As a parent of a child who spent time in the neonatal intensive care unit, I can tell you it was the birth experience I didn’t expect and hadn’t planned for. Though my daughter’s stay was shorter than some, the emotional fallout and shock of it all did not wear off for some time. Over the years working for Hand to Hold, I have read and responded to parents sharing similar comments on our support forums and our blog that express similar statements. What do we do when well-meaning friends and family say things that bring up all the emotions we have surrounding a baby’s hospitalization?
Parents who have not had direct experience with a traumatic birth or a newborn’s hospital stay can struggle with knowing how to act, what to say and what to do. Here’s a helpful tip list from one parent to another to guide you when someone in your life tells you of a loved one who unexpectedly delivered early or had a newborn in the hospital for other reasons.
What not to say
“Why did it happen? / What did you do?”
Steer clear of statements that could be perceived as placing blame. In many cases, the medical reasons for an early birth or specific diagnosis are unclear. It’s as confusing to a parent as it is to you. Educate yourself about the common questions that you probably want to ask most.
These statements range from “at least you can sleep while the baby is in the NICU,” to “At least you didn’t have to endure the discomfort of the last trimester.”The truth is, NICU moms still have to get up at least every 3 hours to pump, and grieving the pregnancy you didn’t get to finish is a very real thing.
NICU moms may be experiencing sadness and may blame themselves for their babies’ hospital stay. Comments suggesting there is a “silver lining” to a NICU stay or delivering early can be insulting. They may be having trouble sleeping because of worry and the fear of the NICU calling in the middle of the night.
“When will your baby….?”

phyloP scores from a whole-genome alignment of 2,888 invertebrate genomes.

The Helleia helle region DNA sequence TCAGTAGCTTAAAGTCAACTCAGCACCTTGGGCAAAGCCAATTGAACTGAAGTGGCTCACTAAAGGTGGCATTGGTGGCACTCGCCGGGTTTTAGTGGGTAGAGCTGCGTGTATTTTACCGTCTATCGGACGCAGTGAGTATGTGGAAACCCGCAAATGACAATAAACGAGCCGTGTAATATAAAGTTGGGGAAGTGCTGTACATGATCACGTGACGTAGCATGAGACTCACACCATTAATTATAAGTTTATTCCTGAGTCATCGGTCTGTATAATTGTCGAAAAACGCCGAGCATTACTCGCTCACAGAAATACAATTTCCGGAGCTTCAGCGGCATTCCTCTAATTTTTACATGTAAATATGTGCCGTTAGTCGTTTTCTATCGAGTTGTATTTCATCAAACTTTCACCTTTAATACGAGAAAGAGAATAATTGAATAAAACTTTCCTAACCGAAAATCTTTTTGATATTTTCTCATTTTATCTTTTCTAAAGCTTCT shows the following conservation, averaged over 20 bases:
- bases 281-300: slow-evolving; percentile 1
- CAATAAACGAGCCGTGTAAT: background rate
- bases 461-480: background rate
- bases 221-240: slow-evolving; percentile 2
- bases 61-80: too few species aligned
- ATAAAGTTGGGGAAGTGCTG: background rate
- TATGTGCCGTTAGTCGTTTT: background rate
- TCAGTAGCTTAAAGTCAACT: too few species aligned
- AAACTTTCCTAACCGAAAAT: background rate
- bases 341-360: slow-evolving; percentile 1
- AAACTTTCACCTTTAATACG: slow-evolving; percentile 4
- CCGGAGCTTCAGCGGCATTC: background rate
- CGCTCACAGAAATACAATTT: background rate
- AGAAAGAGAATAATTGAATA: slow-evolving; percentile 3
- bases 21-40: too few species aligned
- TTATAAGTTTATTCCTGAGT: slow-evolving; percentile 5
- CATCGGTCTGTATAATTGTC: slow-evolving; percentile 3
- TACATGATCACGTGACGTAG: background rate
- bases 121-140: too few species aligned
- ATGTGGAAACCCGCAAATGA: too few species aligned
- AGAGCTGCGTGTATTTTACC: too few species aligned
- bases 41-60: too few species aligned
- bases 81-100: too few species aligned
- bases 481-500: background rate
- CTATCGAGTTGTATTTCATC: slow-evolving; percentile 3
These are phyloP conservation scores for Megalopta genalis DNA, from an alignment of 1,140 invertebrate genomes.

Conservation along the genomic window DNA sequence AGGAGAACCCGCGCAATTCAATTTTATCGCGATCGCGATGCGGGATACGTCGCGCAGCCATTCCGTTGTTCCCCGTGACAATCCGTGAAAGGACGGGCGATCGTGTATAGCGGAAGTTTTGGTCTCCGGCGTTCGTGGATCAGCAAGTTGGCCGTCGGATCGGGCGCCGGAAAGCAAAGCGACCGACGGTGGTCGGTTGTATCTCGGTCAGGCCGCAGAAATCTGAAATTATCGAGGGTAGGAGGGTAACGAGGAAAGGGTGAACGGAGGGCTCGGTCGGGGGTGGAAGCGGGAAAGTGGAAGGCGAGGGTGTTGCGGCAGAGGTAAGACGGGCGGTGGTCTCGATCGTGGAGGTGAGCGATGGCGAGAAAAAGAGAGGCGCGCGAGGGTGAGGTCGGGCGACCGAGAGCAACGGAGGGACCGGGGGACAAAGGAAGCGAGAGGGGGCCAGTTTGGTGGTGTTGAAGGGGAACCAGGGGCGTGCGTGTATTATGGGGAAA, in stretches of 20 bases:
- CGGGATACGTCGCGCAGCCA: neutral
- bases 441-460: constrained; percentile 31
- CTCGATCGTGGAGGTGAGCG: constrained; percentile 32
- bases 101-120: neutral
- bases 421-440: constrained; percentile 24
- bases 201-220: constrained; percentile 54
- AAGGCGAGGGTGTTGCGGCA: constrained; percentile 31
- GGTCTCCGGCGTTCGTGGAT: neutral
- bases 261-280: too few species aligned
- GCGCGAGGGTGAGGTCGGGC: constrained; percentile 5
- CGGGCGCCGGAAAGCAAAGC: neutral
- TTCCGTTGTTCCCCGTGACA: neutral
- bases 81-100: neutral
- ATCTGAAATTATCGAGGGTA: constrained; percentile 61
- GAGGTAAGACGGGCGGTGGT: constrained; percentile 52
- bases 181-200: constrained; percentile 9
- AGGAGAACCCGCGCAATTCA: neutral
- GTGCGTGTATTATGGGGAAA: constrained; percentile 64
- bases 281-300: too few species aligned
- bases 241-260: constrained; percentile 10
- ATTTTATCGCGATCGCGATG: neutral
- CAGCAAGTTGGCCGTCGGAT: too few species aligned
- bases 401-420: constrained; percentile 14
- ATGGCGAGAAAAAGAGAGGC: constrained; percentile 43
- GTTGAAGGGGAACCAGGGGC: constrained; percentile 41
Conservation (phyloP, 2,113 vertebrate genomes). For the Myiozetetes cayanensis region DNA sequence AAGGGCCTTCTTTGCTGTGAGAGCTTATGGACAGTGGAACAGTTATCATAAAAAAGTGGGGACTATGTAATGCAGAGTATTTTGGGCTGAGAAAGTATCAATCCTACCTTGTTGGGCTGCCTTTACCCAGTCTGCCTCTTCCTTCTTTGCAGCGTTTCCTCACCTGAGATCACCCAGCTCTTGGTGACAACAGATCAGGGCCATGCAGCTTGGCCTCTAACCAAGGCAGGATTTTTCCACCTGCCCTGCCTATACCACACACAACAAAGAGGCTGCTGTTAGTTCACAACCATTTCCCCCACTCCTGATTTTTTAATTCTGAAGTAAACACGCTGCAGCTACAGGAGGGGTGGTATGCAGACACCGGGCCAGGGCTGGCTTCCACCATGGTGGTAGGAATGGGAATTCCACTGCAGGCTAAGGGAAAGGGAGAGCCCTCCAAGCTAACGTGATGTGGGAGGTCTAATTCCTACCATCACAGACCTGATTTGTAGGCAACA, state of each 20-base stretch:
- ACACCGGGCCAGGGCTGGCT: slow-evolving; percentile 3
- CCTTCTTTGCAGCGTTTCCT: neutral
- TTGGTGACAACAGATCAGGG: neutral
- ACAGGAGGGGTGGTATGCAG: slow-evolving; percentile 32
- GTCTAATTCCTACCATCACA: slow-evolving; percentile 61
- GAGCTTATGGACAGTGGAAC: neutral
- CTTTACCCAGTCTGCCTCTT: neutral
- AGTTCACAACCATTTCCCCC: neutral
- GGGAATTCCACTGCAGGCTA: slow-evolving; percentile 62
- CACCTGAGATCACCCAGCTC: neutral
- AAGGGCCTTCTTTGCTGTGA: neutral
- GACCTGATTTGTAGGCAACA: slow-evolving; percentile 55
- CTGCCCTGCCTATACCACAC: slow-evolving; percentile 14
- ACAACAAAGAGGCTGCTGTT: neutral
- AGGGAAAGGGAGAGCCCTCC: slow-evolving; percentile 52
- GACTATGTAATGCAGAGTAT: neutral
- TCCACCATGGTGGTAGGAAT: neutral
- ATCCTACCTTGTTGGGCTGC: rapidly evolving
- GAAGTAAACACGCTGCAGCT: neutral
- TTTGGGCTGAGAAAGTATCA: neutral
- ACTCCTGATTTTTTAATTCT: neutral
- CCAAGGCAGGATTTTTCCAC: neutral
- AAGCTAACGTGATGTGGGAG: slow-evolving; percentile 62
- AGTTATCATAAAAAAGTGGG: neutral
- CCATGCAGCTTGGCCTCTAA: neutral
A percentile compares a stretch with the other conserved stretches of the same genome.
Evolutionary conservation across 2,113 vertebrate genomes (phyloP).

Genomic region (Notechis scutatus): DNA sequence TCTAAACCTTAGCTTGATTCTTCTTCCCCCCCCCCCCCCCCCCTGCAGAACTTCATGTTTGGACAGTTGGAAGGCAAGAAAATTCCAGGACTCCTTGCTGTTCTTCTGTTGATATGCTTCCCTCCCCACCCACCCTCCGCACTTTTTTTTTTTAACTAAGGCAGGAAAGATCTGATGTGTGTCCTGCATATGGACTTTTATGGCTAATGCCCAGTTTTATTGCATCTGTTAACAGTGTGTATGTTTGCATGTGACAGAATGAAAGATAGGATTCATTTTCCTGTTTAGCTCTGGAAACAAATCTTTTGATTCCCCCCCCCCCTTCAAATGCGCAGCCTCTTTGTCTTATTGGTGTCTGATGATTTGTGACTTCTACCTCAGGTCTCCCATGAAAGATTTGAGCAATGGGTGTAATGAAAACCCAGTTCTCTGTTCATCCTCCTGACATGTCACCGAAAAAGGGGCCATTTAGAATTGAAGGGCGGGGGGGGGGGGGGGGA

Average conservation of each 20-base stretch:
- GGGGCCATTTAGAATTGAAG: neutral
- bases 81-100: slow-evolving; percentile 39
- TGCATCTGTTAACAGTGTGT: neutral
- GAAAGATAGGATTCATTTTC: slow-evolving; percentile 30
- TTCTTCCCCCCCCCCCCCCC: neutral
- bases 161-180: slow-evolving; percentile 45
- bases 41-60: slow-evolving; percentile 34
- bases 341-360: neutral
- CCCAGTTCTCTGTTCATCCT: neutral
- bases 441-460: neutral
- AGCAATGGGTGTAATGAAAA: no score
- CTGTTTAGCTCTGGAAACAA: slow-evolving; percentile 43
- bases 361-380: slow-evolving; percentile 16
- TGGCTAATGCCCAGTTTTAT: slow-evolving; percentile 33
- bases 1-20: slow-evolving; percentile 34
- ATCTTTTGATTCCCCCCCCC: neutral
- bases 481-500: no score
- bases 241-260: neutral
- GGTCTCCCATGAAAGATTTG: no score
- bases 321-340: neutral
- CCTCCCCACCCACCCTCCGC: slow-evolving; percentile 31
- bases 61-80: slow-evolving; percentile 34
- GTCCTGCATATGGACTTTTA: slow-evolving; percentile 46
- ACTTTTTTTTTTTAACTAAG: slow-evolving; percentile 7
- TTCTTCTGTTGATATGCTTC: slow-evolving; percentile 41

Whether you’re asking about coming home, eating solids, or walking, avoid comparisons at all costs. Many times babies come home about the time of their due date, but a whole host of medical factors may be involved. Consider avoiding this question altogether unless it’s offered. It’s important to know that NICU babies grow at their own rate and reach their own milestones on their own time. Each is unique and not the same for term babies. Asking when they are “caught up” or “normal” is a no-no.
“She is so teeny!”
It can be jarring to see a very tiny baby hooked up to medical equipment for the first time. Consider carefully what you say. Skip references to baby’s size, as babies born early won’t look the same as newborns. You could instead focus on the family resemblance that you see. “She is beautiful. I can tell she has her mama’s curly hair.”
“Aren’t you being paranoid?”
Parents who bring home a medically fragile child may have been given special rules by medical staff to avoid crowds and public gatherings to give their baby time to build their immunity. They may ask you to wash your hands more than most, ask you to stay away if you are ill, or be absent from social gatherings for an extended time. They are doing these things to give their child the best chance at health. Please respect their boundaries without complaint.
“Everything happens for a reason.”
Please refrain from using this statement when you don’t know what to say. It doesn’t help explain why things happened the way they did. Instead acknowledge the pain or sadness the family may be experiencing. “I don’t know what to say but want you to know that I will be here for you.”
What to say instead
It’s tough when a baby comes early or has complications. There’s usually not a card for that at the Hallmark store and parents may be dealing with grief that they did not have the birth experience they expected. However, acknowledge the birth of their baby and think of ways to help them welcome baby to the world. Could you arrange some photography they may cherish later? A small toy or stuffed animal to welcome their child, a card, or even a thoughtful preemie outfit when they are big enough can be a sweet response.
“Can I help with ____?”
Despite a child’s hospitalization, bills must be paid, pets must be fed and older sibling must be cared for. Consider specific ways you can help such as offering gift cards for gas, watching older siblings, arrange lawn care or housecleaning, organize a meal calendar, and bring snacks or a care package.
“I’m here if you want to talk.”
Emotions can be up and down in the same day. Give families space to express their feelings. The NICU is not called an emotional roller coaster for nothing.
“I’m thinking of you”
Having a child in the NICU for a short or long stint can be isolating. Emails, text messages and other supportive messages can be so uplifting. Checking in is always a welcome sentiment.
“How are you / is your baby doing?”
Ask how they and their baby is doing, then allow them to respond if they wish. Don’t compare, just listen. It’s okay if you don’t know what to say.
“May I pray for you?”
If prayer is part of your tradition, offer it.
Friends and family members in the NICU need your support more than ever, and it’s not uncommon to not know what to say. The most important thing to remember is that they just need to know you are there and willing to listen if they need a shoulder to lean on.